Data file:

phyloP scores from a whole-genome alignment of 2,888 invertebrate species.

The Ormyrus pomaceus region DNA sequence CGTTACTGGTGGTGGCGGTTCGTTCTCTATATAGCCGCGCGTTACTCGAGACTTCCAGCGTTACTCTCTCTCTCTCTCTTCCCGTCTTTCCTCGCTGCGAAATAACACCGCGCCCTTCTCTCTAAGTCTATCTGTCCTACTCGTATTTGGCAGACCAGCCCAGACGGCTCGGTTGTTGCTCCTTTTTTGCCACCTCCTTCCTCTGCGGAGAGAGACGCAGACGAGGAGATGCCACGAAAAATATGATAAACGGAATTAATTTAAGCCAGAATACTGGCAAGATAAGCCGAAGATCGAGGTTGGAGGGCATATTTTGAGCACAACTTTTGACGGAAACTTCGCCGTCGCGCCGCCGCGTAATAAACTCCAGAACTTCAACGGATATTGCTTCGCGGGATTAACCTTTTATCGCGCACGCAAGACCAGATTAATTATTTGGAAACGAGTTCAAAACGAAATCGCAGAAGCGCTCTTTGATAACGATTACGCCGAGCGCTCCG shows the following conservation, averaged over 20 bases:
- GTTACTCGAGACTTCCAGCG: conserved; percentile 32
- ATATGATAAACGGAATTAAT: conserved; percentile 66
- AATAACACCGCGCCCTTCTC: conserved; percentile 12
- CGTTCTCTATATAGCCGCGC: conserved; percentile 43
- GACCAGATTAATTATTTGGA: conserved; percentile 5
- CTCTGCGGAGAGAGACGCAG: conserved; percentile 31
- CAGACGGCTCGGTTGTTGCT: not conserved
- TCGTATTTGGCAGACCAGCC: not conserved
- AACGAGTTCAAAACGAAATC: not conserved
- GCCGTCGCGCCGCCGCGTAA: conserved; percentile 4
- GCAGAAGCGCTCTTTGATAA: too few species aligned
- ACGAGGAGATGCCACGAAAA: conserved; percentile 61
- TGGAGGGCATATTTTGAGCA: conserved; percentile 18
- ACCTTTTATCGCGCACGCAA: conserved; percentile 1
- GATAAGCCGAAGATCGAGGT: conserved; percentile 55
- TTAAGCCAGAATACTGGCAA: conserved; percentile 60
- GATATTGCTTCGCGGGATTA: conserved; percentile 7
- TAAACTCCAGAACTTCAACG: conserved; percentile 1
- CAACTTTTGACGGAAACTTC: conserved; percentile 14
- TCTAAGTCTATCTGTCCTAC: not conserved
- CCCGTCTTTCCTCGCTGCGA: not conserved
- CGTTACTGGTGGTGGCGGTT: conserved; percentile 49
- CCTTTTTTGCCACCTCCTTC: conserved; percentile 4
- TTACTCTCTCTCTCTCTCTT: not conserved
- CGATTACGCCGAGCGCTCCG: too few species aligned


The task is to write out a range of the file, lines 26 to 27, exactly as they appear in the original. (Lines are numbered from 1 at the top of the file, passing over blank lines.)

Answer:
- TTACTCTCTCTCTCTCTCTT: not conserved
- CGATTACGCCGAGCGCTCCG: too few species aligned